Dominant male is leaving the zoo, but females are leaving with him
HIGHLAND PARK -- There’s good news and bad news for three young male elephants at the Pittsburgh Zoo. Their romantic rival, Jackson, is leaving in the fall, but three new females from Philadelphia are going with him. They will be among the first residents of the new International Conservation Center in Somerset County.
The young males had previously complained that Jackson, a six-time father, would not stop bragging about his conquests (see story here). “Thank God we won’t have to listen to him anymore,” said Timbuk, who has acted as spokesman for the young males in the past. “Do they need any help building the building over in Somerset? I’m sure we’d all be willing to carry stuff for the construction workers. We’ll do anything to get him out of here faster.” Meanwhile, in Philadelphia, the females are thrilled. “We’ve heard a lot of good things about Jackson,” Petal, the oldest female, said. “Word gets around, if you know what I mean. Bette and Callie [the two breeding-aged females] are already dreaming about him.” At 51, Petal is too old for breeding, but, “I’m not exactly dead, either. Maybe Jackson appreciates more mature females.”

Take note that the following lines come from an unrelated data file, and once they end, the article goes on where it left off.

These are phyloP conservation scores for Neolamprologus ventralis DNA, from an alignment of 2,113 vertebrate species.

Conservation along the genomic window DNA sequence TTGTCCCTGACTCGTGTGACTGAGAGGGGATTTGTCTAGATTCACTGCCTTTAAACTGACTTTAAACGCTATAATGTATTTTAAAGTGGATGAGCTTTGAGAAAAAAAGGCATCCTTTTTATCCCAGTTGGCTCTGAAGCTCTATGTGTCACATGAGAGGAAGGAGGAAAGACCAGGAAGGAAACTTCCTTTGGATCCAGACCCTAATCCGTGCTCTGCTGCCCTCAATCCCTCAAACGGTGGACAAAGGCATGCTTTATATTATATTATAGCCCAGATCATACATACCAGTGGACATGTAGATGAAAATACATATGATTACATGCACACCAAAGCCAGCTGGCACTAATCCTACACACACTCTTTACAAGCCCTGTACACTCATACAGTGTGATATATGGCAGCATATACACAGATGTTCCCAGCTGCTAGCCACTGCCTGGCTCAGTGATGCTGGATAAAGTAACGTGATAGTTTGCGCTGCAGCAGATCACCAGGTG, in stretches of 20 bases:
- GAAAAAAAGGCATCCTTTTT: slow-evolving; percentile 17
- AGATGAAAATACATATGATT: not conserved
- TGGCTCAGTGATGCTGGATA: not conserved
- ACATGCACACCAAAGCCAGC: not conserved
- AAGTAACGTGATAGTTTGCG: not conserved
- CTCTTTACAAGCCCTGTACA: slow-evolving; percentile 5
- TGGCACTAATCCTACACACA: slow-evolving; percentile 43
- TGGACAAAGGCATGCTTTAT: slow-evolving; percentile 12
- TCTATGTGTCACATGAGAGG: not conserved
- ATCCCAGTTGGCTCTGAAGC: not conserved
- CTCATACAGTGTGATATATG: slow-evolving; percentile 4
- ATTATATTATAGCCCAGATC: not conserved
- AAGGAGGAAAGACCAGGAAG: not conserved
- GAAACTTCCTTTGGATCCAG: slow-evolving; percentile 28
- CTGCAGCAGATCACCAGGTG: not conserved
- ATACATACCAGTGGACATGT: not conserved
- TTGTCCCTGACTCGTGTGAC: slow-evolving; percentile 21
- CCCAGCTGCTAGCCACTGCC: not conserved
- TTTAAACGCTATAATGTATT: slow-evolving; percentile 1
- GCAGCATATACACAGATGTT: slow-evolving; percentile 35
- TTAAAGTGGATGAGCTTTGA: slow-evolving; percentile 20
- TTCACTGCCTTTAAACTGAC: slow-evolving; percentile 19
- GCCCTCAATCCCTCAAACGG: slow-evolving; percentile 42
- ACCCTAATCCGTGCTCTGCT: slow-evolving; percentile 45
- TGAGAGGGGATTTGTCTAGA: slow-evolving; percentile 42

Back in Pittsburgh, Timbuk says he realizes the remaining females may be a little depressed after Jackson’s gone. “Savannah and Moja will be pregnant until 2008, and the others will probably cry a lot at first. But eventually they’ll come around. Limited options work to our advantage.”